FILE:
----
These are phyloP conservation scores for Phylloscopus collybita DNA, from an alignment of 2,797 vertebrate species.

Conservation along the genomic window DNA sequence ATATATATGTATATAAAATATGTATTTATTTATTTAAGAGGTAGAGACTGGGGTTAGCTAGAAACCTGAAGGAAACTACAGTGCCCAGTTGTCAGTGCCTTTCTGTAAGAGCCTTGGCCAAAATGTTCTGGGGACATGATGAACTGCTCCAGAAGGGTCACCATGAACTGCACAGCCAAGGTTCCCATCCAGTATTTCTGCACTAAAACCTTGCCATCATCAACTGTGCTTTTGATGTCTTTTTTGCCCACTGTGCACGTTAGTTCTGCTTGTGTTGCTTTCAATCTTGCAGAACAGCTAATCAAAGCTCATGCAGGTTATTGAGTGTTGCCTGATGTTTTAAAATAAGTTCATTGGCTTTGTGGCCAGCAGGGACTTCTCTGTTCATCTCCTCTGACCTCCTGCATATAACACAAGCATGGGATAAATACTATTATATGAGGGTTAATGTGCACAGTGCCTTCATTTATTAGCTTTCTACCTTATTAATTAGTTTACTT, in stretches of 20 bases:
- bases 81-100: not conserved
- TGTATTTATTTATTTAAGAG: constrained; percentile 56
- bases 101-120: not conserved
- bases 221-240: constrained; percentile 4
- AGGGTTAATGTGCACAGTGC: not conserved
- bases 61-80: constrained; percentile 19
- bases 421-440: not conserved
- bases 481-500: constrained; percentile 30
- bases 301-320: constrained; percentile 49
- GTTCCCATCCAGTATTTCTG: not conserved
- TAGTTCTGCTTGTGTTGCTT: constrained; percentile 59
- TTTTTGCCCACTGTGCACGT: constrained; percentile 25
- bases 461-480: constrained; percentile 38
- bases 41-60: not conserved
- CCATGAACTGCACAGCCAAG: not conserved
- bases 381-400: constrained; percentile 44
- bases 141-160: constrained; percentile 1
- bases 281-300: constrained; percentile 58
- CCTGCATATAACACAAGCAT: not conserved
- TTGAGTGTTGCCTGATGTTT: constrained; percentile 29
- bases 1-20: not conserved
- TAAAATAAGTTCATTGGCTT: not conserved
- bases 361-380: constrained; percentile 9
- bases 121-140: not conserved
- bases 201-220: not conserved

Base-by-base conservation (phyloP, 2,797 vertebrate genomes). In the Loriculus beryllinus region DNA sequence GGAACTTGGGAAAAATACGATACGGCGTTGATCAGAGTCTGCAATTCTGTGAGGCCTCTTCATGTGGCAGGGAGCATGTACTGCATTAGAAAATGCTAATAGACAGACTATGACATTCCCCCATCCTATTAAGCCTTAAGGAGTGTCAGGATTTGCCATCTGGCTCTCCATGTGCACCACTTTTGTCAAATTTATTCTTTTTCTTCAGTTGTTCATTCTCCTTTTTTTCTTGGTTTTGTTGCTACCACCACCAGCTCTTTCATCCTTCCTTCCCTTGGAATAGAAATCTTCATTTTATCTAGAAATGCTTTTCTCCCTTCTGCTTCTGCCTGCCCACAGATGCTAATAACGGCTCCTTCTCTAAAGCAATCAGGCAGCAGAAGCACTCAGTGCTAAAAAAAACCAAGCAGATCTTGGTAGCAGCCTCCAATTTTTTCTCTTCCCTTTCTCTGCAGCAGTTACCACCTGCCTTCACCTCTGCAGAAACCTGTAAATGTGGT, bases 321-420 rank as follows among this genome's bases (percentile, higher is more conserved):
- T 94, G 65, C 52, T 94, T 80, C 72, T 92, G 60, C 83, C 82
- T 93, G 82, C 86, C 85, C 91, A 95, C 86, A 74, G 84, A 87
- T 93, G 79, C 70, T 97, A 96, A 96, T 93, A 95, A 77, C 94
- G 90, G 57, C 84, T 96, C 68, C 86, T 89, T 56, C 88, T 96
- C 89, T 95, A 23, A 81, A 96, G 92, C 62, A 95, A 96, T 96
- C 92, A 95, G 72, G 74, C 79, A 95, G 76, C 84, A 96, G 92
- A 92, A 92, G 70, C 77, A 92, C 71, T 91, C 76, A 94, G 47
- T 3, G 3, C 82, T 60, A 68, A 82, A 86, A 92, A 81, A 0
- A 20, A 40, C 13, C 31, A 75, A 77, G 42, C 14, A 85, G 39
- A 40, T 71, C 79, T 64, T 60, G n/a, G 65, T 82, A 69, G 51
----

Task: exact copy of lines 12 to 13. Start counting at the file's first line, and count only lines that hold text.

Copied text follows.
- GTTCCCATCCAGTATTTCTG: not conserved
- TAGTTCTGCTTGTGTTGCTT: constrained; percentile 59